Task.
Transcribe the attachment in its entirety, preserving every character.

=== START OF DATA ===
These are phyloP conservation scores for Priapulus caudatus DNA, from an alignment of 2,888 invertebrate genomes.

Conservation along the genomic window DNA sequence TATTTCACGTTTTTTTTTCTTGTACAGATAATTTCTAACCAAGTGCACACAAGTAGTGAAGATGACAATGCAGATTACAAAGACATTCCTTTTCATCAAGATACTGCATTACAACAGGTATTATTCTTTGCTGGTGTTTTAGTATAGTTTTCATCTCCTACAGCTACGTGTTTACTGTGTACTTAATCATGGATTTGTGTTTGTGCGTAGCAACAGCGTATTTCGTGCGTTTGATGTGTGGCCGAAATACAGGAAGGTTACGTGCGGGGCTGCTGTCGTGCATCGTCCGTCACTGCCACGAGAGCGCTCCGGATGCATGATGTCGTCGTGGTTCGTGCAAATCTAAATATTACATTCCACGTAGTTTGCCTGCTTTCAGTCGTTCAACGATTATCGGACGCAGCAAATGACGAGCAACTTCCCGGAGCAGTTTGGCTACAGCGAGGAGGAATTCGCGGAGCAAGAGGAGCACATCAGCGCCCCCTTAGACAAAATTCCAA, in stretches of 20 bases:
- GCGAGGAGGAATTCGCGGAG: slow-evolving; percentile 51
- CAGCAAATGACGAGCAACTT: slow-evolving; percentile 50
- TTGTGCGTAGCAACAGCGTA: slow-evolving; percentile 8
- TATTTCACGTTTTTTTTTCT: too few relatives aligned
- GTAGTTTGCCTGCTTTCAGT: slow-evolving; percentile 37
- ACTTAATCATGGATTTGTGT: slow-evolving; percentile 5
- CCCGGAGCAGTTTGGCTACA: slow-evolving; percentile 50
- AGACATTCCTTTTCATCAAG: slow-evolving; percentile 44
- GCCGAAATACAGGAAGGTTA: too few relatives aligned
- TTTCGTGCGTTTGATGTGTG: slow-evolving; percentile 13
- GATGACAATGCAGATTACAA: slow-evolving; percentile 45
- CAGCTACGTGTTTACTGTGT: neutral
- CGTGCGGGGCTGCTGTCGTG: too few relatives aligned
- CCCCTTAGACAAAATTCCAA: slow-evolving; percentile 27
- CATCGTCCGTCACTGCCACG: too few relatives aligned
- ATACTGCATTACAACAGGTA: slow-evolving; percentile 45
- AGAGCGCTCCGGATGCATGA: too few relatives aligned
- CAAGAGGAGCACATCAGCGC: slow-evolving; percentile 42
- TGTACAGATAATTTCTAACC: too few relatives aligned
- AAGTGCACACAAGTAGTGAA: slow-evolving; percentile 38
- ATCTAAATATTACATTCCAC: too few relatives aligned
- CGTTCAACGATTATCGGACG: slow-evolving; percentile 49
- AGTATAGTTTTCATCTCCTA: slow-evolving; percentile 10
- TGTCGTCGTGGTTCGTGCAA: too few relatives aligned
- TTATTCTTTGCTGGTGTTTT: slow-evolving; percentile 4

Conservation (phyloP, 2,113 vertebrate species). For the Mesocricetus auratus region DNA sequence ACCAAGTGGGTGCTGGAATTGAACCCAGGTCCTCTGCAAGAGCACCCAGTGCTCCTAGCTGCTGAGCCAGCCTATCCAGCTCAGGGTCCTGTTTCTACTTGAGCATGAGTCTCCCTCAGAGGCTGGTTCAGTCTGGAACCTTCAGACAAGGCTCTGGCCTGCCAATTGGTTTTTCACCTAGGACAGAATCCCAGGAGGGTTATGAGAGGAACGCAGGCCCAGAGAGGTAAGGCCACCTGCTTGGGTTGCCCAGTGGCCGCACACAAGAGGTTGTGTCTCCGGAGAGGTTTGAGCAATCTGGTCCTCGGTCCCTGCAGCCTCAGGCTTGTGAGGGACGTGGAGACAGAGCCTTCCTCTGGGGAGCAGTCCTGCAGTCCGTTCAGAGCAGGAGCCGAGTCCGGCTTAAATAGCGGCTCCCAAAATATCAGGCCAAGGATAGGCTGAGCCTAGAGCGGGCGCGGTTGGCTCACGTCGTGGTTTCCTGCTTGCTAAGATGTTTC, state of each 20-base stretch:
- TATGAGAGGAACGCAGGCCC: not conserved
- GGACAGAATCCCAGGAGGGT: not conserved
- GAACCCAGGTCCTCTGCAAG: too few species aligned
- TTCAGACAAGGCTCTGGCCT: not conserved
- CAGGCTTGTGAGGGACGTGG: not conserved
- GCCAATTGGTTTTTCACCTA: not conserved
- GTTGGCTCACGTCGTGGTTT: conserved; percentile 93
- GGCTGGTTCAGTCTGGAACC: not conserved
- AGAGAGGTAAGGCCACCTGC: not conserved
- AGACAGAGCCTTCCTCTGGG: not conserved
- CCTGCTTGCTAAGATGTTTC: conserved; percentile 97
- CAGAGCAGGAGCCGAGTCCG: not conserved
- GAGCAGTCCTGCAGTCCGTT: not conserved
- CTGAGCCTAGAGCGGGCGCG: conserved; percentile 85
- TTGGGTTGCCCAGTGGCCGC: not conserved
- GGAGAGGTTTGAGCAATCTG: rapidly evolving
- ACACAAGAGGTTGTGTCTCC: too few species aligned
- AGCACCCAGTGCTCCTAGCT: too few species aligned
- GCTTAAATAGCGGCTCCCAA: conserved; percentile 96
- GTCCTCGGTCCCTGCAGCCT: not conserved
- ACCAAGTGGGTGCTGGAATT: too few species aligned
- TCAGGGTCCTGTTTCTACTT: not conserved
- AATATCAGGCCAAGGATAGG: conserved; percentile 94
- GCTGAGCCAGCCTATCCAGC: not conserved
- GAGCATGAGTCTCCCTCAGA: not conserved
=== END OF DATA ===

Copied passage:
These are phyloP conservation scores for Priapulus caudatus DNA, from an alignment of 2,888 invertebrate genomes.

Conservation along the genomic window DNA sequence TATTTCACGTTTTTTTTTCTTGTACAGATAATTTCTAACCAAGTGCACACAAGTAGTGAAGATGACAATGCAGATTACAAAGACATTCCTTTTCATCAAGATACTGCATTACAACAGGTATTATTCTTTGCTGGTGTTTTAGTATAGTTTTCATCTCCTACAGCTACGTGTTTACTGTGTACTTAATCATGGATTTGTGTTTGTGCGTAGCAACAGCGTATTTCGTGCGTTTGATGTGTGGCCGAAATACAGGAAGGTTACGTGCGGGGCTGCTGTCGTGCATCGTCCGTCACTGCCACGAGAGCGCTCCGGATGCATGATGTCGTCGTGGTTCGTGCAAATCTAAATATTACATTCCACGTAGTTTGCCTGCTTTCAGTCGTTCAACGATTATCGGACGCAGCAAATGACGAGCAACTTCCCGGAGCAGTTTGGCTACAGCGAGGAGGAATTCGCGGAGCAAGAGGAGCACATCAGCGCCCCCTTAGACAAAATTCCAA, in stretches of 20 bases:
- GCGAGGAGGAATTCGCGGAG: slow-evolving; percentile 51
- CAGCAAATGACGAGCAACTT: slow-evolving; percentile 50
- TTGTGCGTAGCAACAGCGTA: slow-evolving; percentile 8
- TATTTCACGTTTTTTTTTCT: too few relatives aligned
- GTAGTTTGCCTGCTTTCAGT: slow-evolving; percentile 37
- ACTTAATCATGGATTTGTGT: slow-evolving; percentile 5
- CCCGGAGCAGTTTGGCTACA: slow-evolving; percentile 50
- AGACATTCCTTTTCATCAAG: slow-evolving; percentile 44
- GCCGAAATACAGGAAGGTTA: too few relatives aligned
- TTTCGTGCGTTTGATGTGTG: slow-evolving; percentile 13
- GATGACAATGCAGATTACAA: slow-evolving; percentile 45
- CAGCTACGTGTTTACTGTGT: neutral
- CGTGCGGGGCTGCTGTCGTG: too few relatives aligned
- CCCCTTAGACAAAATTCCAA: slow-evolving; percentile 27
- CATCGTCCGTCACTGCCACG: too few relatives aligned
- ATACTGCATTACAACAGGTA: slow-evolving; percentile 45
- AGAGCGCTCCGGATGCATGA: too few relatives aligned
- CAAGAGGAGCACATCAGCGC: slow-evolving; percentile 42
- TGTACAGATAATTTCTAACC: too few relatives aligned
- AAGTGCACACAAGTAGTGAA: slow-evolving; percentile 38
- ATCTAAATATTACATTCCAC: too few relatives aligned
- CGTTCAACGATTATCGGACG: slow-evolving; percentile 49
- AGTATAGTTTTCATCTCCTA: slow-evolving; percentile 10
- TGTCGTCGTGGTTCGTGCAA: too few relatives aligned
- TTATTCTTTGCTGGTGTTTT: slow-evolving; percentile 4

Conservation (phyloP, 2,113 vertebrate species). For the Mesocricetus auratus region DNA sequence ACCAAGTGGGTGCTGGAATTGAACCCAGGTCCTCTGCAAGAGCACCCAGTGCTCCTAGCTGCTGAGCCAGCCTATCCAGCTCAGGGTCCTGTTTCTACTTGAGCATGAGTCTCCCTCAGAGGCTGGTTCAGTCTGGAACCTTCAGACAAGGCTCTGGCCTGCCAATTGGTTTTTCACCTAGGACAGAATCCCAGGAGGGTTATGAGAGGAACGCAGGCCCAGAGAGGTAAGGCCACCTGCTTGGGTTGCCCAGTGGCCGCACACAAGAGGTTGTGTCTCCGGAGAGGTTTGAGCAATCTGGTCCTCGGTCCCTGCAGCCTCAGGCTTGTGAGGGACGTGGAGACAGAGCCTTCCTCTGGGGAGCAGTCCTGCAGTCCGTTCAGAGCAGGAGCCGAGTCCGGCTTAAATAGCGGCTCCCAAAATATCAGGCCAAGGATAGGCTGAGCCTAGAGCGGGCGCGGTTGGCTCACGTCGTGGTTTCCTGCTTGCTAAGATGTTTC, state of each 20-base stretch:
- TATGAGAGGAACGCAGGCCC: not conserved
- GGACAGAATCCCAGGAGGGT: not conserved
- GAACCCAGGTCCTCTGCAAG: too few species aligned
- TTCAGACAAGGCTCTGGCCT: not conserved
- CAGGCTTGTGAGGGACGTGG: not conserved
- GCCAATTGGTTTTTCACCTA: not conserved
- GTTGGCTCACGTCGTGGTTT: conserved; percentile 93
- GGCTGGTTCAGTCTGGAACC: not conserved
- AGAGAGGTAAGGCCACCTGC: not conserved
- AGACAGAGCCTTCCTCTGGG: not conserved
- CCTGCTTGCTAAGATGTTTC: conserved; percentile 97
- CAGAGCAGGAGCCGAGTCCG: not conserved
- GAGCAGTCCTGCAGTCCGTT: not conserved
- CTGAGCCTAGAGCGGGCGCG: conserved; percentile 85
- TTGGGTTGCCCAGTGGCCGC: not conserved
- GGAGAGGTTTGAGCAATCTG: rapidly evolving
- ACACAAGAGGTTGTGTCTCC: too few species aligned
- AGCACCCAGTGCTCCTAGCT: too few species aligned
- GCTTAAATAGCGGCTCCCAA: conserved; percentile 96
- GTCCTCGGTCCCTGCAGCCT: not conserved
- ACCAAGTGGGTGCTGGAATT: too few species aligned
- TCAGGGTCCTGTTTCTACTT: not conserved
- AATATCAGGCCAAGGATAGG: conserved; percentile 94
- GCTGAGCCAGCCTATCCAGC: not conserved
- GAGCATGAGTCTCCCTCAGA: not conserved